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New Figures Show Dementia Is Leading Cause of Death in England And Wales

NeW figures released by the office of National statistics show that for the first time, alzheimer’s disease and other dementias are the leading cause of death for england and Wales. of the 529,655 deaths registered during 2015, dementia accounted for 61,686 (11.6%). The report shows that since 2010, mortality rates for Alzheimer’s and other dementias have increased. In contrast, the other top four leading causes of death in 2015 – ischaemic heart diseases, cerebrovascular diseases, chronic lower respiratory diseases and lung cancer – have all seen falling mortality rates in the last 15 years. The ONS highlights a number of reasons for this trend, including longer life expectancy, improved treatments for other conditions, and improvements in the diagnosis rate for dementia. Hilary Evans, Chief Executive of Alzheimer’s Research UK, said: “These figures once again call attention to the uncomfortable reality

that currently, no-one survives a diagnosis of dementia. Alzheimer’s Research UK’s Christmas awareness campaign, launching on Wednesday, recognises this truth, that dementia is affecting increasing numbers of people and turning lives upside down. “Some of the increase can be explained by a rise in diagnosis rates and a change in the way dementia is recorded on death certificates, offering a more accurate picture of the impact of dementia. With growing numbers of people living with dementia, we urgently need treatments that can stop or slow the diseases that drive this devastating condition. “This report shows the potential for medical research and public policy to make a positive impact on the health of our nation. Thanks to better treatments and prevention programmes, deaths from many other serious conditions have been steadily dropping: now we must do the same for dementia. Dementia is not an inevitable part of ageing, it’s caused by diseases that can be fought through research, and we must bring all our efforts to bear on what is now our greatest medical challenge.”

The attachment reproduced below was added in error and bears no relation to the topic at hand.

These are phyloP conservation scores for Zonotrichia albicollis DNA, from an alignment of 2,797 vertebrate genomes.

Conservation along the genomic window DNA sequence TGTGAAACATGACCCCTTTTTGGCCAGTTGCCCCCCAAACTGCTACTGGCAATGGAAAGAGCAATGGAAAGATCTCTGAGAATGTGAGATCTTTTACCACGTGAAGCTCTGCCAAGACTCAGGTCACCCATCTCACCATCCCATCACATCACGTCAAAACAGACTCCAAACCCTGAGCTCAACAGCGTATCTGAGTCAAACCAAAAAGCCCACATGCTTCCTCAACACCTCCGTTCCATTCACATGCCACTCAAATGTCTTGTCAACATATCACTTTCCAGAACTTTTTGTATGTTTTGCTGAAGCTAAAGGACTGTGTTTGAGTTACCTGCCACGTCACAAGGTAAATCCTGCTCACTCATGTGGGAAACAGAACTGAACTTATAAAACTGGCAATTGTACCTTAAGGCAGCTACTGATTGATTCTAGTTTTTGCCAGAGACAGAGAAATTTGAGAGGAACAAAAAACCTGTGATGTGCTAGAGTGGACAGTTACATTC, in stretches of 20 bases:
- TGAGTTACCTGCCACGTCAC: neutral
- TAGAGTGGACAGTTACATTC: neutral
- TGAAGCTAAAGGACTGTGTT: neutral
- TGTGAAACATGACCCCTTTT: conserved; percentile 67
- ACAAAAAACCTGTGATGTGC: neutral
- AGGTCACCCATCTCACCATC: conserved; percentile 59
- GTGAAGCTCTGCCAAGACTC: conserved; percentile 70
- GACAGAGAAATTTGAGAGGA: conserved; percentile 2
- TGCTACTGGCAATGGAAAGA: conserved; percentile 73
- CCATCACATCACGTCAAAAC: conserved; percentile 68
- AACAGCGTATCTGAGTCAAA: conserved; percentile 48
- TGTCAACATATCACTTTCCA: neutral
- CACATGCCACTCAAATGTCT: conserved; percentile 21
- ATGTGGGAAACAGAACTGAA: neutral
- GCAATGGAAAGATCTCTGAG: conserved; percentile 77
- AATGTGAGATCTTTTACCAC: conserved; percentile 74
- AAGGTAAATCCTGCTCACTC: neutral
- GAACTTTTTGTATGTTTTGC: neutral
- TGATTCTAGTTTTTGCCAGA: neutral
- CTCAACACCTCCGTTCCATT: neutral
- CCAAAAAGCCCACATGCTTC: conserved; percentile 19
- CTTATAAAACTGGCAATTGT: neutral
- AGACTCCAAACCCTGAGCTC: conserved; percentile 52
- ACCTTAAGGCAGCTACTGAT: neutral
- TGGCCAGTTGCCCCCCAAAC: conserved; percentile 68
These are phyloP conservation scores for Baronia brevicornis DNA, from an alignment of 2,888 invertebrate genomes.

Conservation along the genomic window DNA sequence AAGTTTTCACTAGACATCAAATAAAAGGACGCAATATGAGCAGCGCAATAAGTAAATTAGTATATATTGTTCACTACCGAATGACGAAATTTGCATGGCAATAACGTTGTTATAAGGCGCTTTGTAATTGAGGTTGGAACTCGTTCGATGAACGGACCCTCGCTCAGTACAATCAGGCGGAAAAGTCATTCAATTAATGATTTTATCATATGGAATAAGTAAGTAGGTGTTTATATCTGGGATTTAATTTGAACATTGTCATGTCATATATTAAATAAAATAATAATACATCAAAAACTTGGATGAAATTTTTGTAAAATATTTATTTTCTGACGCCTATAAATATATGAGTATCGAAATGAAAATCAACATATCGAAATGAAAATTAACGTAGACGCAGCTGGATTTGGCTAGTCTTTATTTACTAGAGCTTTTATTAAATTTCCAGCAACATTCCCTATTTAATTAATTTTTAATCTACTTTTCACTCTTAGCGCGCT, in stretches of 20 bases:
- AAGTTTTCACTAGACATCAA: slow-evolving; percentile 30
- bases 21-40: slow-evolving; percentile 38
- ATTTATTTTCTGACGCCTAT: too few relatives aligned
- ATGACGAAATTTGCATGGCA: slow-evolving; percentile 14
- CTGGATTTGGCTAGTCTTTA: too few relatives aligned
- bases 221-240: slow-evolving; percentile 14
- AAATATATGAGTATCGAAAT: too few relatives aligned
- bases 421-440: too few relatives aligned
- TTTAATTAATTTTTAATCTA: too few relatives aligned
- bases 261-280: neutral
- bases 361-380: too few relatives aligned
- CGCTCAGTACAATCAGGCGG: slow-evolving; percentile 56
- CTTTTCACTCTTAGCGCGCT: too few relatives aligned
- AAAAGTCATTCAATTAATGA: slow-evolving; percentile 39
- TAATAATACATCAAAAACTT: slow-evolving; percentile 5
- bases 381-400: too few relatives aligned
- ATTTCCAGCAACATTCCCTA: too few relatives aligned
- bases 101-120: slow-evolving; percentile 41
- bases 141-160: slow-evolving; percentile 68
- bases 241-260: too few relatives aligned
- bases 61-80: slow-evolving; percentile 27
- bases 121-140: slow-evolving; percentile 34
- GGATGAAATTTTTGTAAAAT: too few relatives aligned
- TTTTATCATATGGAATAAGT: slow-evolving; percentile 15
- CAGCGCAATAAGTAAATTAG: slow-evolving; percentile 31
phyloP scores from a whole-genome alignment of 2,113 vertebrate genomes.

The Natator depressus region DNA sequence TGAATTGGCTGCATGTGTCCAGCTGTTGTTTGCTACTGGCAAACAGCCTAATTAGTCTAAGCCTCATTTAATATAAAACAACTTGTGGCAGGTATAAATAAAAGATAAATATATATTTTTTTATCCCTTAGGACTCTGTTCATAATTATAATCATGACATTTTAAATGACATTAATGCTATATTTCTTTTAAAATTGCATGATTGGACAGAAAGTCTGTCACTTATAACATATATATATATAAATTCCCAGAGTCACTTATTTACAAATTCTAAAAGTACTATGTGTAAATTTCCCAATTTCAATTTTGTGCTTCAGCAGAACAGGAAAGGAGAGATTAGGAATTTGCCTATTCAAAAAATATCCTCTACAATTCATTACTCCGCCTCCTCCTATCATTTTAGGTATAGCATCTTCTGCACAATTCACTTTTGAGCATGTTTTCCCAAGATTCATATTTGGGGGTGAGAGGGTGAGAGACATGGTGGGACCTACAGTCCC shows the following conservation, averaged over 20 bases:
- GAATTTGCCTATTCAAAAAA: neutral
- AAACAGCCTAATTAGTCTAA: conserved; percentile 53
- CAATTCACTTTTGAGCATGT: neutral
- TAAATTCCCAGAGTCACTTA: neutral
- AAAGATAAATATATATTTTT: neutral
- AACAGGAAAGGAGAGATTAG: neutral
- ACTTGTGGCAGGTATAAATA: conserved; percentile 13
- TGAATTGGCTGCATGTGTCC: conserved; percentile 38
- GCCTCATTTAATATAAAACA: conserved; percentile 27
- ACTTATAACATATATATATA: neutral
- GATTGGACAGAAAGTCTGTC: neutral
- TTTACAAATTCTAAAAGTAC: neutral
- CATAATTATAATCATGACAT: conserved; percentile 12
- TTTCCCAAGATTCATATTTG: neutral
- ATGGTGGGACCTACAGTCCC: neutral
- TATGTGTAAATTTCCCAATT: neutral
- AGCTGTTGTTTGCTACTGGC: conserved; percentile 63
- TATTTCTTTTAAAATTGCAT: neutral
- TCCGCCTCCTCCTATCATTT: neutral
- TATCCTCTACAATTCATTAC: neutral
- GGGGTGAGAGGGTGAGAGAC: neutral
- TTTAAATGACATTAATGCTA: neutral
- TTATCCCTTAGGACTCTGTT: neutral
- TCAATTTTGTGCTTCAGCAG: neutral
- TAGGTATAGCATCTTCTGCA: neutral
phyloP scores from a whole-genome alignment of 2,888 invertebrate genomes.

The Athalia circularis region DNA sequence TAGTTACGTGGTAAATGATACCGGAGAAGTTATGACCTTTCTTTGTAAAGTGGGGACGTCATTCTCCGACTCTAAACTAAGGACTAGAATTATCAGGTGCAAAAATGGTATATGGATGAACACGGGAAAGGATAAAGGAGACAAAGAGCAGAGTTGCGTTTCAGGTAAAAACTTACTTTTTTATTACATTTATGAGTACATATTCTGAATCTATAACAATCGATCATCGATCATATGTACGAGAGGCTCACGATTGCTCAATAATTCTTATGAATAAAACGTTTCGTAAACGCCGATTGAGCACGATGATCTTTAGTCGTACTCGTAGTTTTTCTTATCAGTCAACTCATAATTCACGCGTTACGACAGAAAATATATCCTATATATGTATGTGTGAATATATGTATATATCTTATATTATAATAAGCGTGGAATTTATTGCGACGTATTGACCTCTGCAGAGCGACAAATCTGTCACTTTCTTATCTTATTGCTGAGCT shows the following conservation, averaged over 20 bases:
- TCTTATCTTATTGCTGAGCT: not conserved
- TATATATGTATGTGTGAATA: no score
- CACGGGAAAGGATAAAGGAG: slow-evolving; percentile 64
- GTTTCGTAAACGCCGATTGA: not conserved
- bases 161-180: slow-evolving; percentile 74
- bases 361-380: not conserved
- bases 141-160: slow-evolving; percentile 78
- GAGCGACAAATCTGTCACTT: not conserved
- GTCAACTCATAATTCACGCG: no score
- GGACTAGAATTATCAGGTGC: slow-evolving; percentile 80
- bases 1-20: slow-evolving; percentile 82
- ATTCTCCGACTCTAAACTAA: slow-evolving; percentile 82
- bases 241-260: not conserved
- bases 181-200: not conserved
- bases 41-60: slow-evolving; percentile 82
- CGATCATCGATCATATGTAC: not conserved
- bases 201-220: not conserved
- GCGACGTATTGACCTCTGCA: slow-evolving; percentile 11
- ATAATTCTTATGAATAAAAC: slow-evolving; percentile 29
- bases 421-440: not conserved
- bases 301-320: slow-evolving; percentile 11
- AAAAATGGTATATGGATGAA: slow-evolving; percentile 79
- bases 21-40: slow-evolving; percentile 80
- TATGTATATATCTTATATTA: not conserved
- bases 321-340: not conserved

Could Art in Care Homes Help Reduce Loneliness? researCHers at anglia ruskin university will work with essex County Council to see if performance art can help ease loneliness and improve social relationships in care homes, thanks to a £125,000 grant from the arts Council. The two-year project will involve three in-depth case studies in care homes as well as a survey of all care homes and day care centres in Essex. Residents of the selected homes will take part in activities such as music, dance and reminiscence arts – a form of memory therapy. The project will examine how these activities provide opportunities for older people to interact with each other and engage with the wider community. It will also examine how the activities influence the caring relationships between older people and those who work in the care homes. According to the Campaign to End Loneliness, lacking social connections can be as harmful to health as smoking 15 cigarettes a day. The campaign also estimates that about 10% of the general population aged over 65 is lonely most or all of the time.